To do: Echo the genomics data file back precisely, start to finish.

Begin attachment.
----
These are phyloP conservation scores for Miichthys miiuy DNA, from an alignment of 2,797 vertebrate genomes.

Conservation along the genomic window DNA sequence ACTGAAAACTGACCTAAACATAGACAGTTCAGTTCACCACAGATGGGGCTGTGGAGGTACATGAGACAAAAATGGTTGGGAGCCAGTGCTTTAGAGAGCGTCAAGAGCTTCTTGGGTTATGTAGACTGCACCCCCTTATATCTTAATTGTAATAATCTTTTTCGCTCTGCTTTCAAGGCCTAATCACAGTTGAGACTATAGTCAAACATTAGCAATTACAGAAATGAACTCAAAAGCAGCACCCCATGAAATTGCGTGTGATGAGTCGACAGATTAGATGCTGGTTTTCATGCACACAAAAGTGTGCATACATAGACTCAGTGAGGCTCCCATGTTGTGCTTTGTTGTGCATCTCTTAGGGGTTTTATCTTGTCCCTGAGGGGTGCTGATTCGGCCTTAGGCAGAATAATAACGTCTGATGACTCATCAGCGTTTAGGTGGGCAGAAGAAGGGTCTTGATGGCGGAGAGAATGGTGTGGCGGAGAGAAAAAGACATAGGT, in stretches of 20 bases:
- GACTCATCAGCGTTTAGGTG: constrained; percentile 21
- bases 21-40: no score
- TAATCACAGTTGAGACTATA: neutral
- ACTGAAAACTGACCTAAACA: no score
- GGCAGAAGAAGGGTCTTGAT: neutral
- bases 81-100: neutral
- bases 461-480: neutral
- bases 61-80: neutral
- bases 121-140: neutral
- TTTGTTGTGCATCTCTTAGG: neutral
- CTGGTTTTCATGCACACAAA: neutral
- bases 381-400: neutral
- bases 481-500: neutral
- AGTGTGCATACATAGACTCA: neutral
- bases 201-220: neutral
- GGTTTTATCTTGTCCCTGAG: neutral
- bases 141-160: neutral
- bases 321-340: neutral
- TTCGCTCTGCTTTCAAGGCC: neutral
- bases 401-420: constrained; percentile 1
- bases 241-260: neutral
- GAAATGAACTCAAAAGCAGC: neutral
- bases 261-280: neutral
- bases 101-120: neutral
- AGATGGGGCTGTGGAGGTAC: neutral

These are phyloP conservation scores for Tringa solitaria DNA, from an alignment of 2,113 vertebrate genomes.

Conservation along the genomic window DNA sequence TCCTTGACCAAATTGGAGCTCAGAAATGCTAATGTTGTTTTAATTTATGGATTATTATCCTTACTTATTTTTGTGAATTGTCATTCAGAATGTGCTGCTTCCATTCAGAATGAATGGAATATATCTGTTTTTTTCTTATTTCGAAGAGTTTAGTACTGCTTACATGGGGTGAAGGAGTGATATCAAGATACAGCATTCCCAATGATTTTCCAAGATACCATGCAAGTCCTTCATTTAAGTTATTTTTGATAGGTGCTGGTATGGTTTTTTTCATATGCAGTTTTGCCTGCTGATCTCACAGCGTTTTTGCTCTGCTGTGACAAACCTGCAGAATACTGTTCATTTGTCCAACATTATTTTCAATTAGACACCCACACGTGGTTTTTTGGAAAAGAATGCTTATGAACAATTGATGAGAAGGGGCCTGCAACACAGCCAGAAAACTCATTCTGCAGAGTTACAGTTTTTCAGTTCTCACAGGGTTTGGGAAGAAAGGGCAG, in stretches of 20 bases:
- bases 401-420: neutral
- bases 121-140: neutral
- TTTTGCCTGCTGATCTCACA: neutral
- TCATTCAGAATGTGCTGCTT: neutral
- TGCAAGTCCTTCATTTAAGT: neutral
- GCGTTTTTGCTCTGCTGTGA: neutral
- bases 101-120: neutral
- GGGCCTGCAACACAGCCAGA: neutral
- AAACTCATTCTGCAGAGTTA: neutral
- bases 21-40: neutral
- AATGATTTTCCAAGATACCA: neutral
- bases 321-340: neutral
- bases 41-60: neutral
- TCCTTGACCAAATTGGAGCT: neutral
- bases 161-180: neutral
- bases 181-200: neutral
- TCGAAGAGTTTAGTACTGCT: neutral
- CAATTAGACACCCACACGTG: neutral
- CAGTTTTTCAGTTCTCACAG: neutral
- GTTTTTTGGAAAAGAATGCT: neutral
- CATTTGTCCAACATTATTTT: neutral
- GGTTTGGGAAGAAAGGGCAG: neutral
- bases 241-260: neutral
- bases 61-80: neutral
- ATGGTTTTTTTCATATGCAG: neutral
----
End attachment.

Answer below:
These are phyloP conservation scores for Miichthys miiuy DNA, from an alignment of 2,797 vertebrate genomes.

Conservation along the genomic window DNA sequence ACTGAAAACTGACCTAAACATAGACAGTTCAGTTCACCACAGATGGGGCTGTGGAGGTACATGAGACAAAAATGGTTGGGAGCCAGTGCTTTAGAGAGCGTCAAGAGCTTCTTGGGTTATGTAGACTGCACCCCCTTATATCTTAATTGTAATAATCTTTTTCGCTCTGCTTTCAAGGCCTAATCACAGTTGAGACTATAGTCAAACATTAGCAATTACAGAAATGAACTCAAAAGCAGCACCCCATGAAATTGCGTGTGATGAGTCGACAGATTAGATGCTGGTTTTCATGCACACAAAAGTGTGCATACATAGACTCAGTGAGGCTCCCATGTTGTGCTTTGTTGTGCATCTCTTAGGGGTTTTATCTTGTCCCTGAGGGGTGCTGATTCGGCCTTAGGCAGAATAATAACGTCTGATGACTCATCAGCGTTTAGGTGGGCAGAAGAAGGGTCTTGATGGCGGAGAGAATGGTGTGGCGGAGAGAAAAAGACATAGGT, in stretches of 20 bases:
- GACTCATCAGCGTTTAGGTG: constrained; percentile 21
- bases 21-40: no score
- TAATCACAGTTGAGACTATA: neutral
- ACTGAAAACTGACCTAAACA: no score
- GGCAGAAGAAGGGTCTTGAT: neutral
- bases 81-100: neutral
- bases 461-480: neutral
- bases 61-80: neutral
- bases 121-140: neutral
- TTTGTTGTGCATCTCTTAGG: neutral
- CTGGTTTTCATGCACACAAA: neutral
- bases 381-400: neutral
- bases 481-500: neutral
- AGTGTGCATACATAGACTCA: neutral
- bases 201-220: neutral
- GGTTTTATCTTGTCCCTGAG: neutral
- bases 141-160: neutral
- bases 321-340: neutral
- TTCGCTCTGCTTTCAAGGCC: neutral
- bases 401-420: constrained; percentile 1
- bases 241-260: neutral
- GAAATGAACTCAAAAGCAGC: neutral
- bases 261-280: neutral
- bases 101-120: neutral
- AGATGGGGCTGTGGAGGTAC: neutral

These are phyloP conservation scores for Tringa solitaria DNA, from an alignment of 2,113 vertebrate genomes.

Conservation along the genomic window DNA sequence TCCTTGACCAAATTGGAGCTCAGAAATGCTAATGTTGTTTTAATTTATGGATTATTATCCTTACTTATTTTTGTGAATTGTCATTCAGAATGTGCTGCTTCCATTCAGAATGAATGGAATATATCTGTTTTTTTCTTATTTCGAAGAGTTTAGTACTGCTTACATGGGGTGAAGGAGTGATATCAAGATACAGCATTCCCAATGATTTTCCAAGATACCATGCAAGTCCTTCATTTAAGTTATTTTTGATAGGTGCTGGTATGGTTTTTTTCATATGCAGTTTTGCCTGCTGATCTCACAGCGTTTTTGCTCTGCTGTGACAAACCTGCAGAATACTGTTCATTTGTCCAACATTATTTTCAATTAGACACCCACACGTGGTTTTTTGGAAAAGAATGCTTATGAACAATTGATGAGAAGGGGCCTGCAACACAGCCAGAAAACTCATTCTGCAGAGTTACAGTTTTTCAGTTCTCACAGGGTTTGGGAAGAAAGGGCAG, in stretches of 20 bases:
- bases 401-420: neutral
- bases 121-140: neutral
- TTTTGCCTGCTGATCTCACA: neutral
- TCATTCAGAATGTGCTGCTT: neutral
- TGCAAGTCCTTCATTTAAGT: neutral
- GCGTTTTTGCTCTGCTGTGA: neutral
- bases 101-120: neutral
- GGGCCTGCAACACAGCCAGA: neutral
- AAACTCATTCTGCAGAGTTA: neutral
- bases 21-40: neutral
- AATGATTTTCCAAGATACCA: neutral
- bases 321-340: neutral
- bases 41-60: neutral
- TCCTTGACCAAATTGGAGCT: neutral
- bases 161-180: neutral
- bases 181-200: neutral
- TCGAAGAGTTTAGTACTGCT: neutral
- CAATTAGACACCCACACGTG: neutral
- CAGTTTTTCAGTTCTCACAG: neutral
- GTTTTTTGGAAAAGAATGCT: neutral
- CATTTGTCCAACATTATTTT: neutral
- GGTTTGGGAAGAAAGGGCAG: neutral
- bases 241-260: neutral
- bases 61-80: neutral
- ATGGTTTTTTTCATATGCAG: neutral